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The Year in Review for the Bush Institute’s Pink Ribbon Red Ribbon program

Article by George W. Bush Presidential Center December 30, 2014 //   3 minute read

Pink Ribbon Red Ribbon launched in two new countries in 2014 - Ethiopia and Namibia - and the first group of Ambassadors for the public-private partnership was introduced.  President Bush and the First Ladies from the two countries made the announcements at the Investing in Our Future at the U.S.-Africa Leaders’ Summit, in Washington, D.C. in August. The summit was attended by first spouses from across Africa, an event to complement President Obama’s hosting of heads of state and government from the continent. The forum emphasized the critical role first spouses play in advancing pressing issues, especially for women and girls, and focused on the impact of investments in education, health, and public-private partnerships.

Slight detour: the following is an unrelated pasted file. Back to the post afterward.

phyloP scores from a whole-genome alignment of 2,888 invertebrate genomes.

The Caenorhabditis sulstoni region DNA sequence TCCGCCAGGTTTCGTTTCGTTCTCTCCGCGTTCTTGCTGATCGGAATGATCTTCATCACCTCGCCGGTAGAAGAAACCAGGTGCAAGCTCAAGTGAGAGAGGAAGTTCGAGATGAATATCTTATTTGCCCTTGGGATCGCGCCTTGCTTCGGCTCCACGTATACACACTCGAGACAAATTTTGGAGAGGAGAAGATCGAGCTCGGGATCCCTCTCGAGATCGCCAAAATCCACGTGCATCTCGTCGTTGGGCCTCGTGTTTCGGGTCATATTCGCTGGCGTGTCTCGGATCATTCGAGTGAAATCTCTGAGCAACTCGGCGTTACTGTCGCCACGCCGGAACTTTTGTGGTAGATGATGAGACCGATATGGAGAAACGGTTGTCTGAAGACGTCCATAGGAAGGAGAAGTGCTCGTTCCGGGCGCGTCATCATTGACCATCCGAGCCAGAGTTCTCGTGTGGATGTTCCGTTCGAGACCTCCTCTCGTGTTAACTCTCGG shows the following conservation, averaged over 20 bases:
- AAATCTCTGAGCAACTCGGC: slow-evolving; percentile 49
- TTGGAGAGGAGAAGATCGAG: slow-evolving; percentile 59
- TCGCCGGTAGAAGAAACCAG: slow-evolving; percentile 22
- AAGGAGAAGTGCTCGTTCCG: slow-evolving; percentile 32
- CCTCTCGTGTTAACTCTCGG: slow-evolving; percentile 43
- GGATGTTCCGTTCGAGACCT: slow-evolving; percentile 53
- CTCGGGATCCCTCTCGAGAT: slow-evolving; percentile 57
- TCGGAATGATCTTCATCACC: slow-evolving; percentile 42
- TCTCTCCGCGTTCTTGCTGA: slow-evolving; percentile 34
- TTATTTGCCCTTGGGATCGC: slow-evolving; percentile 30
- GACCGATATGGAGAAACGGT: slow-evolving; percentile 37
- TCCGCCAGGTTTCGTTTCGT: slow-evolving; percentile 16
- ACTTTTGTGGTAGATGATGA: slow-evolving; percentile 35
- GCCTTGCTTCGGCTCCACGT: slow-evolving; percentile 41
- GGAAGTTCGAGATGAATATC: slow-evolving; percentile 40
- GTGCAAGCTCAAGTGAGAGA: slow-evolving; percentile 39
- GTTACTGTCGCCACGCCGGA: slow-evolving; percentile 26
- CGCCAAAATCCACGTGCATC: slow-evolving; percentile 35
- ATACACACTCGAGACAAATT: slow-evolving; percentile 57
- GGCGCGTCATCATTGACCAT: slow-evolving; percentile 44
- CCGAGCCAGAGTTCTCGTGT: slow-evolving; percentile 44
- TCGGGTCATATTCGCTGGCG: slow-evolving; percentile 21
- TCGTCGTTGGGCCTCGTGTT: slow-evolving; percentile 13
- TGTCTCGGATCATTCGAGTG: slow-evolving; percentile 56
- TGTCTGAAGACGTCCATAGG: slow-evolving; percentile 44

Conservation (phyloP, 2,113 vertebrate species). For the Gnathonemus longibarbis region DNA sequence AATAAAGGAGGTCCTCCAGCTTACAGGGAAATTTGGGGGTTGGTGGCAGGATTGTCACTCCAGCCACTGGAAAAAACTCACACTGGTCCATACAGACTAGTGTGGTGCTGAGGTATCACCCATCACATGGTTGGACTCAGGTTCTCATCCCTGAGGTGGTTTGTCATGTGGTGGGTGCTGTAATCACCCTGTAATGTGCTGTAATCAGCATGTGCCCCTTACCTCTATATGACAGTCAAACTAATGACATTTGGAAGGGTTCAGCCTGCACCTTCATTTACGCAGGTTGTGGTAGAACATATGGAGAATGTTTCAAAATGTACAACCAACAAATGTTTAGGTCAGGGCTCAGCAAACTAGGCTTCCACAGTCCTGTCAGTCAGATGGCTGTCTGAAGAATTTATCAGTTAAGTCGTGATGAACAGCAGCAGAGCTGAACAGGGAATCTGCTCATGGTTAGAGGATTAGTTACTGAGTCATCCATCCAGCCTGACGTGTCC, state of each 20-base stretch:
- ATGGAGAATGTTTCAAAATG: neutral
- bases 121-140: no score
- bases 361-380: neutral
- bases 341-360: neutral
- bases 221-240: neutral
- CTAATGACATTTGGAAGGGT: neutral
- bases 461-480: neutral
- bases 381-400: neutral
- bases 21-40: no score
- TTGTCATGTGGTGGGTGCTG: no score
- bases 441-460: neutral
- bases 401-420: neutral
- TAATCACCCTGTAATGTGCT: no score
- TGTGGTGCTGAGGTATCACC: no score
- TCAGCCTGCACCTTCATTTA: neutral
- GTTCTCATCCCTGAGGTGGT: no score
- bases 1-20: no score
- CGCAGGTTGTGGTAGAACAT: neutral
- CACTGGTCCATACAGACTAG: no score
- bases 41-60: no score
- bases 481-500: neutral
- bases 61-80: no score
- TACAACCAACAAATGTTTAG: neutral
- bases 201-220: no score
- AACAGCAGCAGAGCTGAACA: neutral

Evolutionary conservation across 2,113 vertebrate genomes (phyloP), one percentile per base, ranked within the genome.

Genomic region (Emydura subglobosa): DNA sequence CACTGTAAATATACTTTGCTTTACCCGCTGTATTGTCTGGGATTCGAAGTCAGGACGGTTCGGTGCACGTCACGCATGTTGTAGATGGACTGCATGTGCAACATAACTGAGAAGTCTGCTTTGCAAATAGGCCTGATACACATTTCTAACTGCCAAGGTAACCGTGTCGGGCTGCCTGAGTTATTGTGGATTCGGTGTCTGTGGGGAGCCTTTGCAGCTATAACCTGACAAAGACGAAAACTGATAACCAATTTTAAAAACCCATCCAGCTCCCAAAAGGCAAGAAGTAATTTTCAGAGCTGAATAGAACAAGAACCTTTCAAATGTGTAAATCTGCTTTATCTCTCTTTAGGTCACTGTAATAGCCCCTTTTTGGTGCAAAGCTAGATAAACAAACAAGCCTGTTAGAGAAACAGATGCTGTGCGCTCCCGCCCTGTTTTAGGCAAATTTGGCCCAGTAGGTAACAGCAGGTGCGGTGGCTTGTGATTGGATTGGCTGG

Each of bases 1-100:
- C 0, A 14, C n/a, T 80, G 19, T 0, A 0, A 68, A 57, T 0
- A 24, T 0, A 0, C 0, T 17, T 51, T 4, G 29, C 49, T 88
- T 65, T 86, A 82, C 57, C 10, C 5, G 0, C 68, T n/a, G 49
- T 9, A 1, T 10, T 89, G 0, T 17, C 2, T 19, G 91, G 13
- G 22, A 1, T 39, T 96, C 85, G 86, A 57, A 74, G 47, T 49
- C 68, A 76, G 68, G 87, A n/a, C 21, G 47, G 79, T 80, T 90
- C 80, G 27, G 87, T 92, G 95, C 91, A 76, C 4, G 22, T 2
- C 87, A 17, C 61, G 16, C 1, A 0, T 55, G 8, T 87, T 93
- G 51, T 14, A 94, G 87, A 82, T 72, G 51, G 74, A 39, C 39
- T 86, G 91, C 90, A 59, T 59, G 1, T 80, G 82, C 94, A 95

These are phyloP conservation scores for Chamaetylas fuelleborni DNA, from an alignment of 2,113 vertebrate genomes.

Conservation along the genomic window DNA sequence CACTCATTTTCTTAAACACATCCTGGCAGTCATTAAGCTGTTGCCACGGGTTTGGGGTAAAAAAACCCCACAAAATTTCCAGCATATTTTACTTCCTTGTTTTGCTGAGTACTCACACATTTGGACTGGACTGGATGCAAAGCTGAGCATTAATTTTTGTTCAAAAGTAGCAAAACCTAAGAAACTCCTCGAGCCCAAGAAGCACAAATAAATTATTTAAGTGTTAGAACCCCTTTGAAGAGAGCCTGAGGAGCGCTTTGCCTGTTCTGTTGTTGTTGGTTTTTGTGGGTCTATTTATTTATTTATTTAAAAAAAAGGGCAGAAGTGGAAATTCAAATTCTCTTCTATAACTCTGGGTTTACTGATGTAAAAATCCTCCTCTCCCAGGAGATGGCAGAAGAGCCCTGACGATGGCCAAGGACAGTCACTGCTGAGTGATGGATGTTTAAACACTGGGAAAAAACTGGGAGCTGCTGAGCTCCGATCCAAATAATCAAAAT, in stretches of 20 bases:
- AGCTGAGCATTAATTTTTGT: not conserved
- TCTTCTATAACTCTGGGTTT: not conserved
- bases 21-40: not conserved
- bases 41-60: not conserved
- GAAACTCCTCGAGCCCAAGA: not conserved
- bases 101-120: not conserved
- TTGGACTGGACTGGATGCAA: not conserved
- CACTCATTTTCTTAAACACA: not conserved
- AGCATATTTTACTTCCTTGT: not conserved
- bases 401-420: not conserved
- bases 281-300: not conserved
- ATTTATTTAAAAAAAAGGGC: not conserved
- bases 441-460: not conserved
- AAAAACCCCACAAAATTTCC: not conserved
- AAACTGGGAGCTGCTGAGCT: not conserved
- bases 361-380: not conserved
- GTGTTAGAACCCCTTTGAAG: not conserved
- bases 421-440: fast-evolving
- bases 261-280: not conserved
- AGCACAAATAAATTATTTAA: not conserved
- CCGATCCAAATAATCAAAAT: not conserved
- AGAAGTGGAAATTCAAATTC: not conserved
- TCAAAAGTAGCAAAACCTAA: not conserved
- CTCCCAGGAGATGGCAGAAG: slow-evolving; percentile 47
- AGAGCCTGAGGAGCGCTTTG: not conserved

Highlights for the Pink Ribbon Red Ribbon program this year include the results in the countries where it’s previously been implemented. As of September 2014, in Zambia, Botswana, and Tanzania, over 130,000 women have been screened for cervical cancer; and over 5,200 women were screened for breast cancer. HPV vaccination continued in Zambia and Botswana, and to date, has reached 42,045 young adolescent girls with doses donated by PRRR partners. The partnership also added five new members.

During the week of World AIDS Day this year, Doyin Oluwole, Executive Director of Pink Ribbon Red Ribbon, wrote for the Huffington Post blog on the connection between HIV-vulnerable women and cervical cancer. The Bush Institute also interviewed Dr. Richard Nchabi Kamwi, Namibia’s Member of Parliament and Minister of Health and Social Services, about the success of the U.S. President’s Emergency Plan for AIDS Relief (PEPFAR), and the start of PRRR in his home country.

 As Dr. Kamwi said in the interview: “Partnerships are crucial.  They can ensure direct contact with intended beneficiaries, access to additional human and financial resources, and ownership of programs by communities and affected populations. This fully integrated approach is key to making a difference.”

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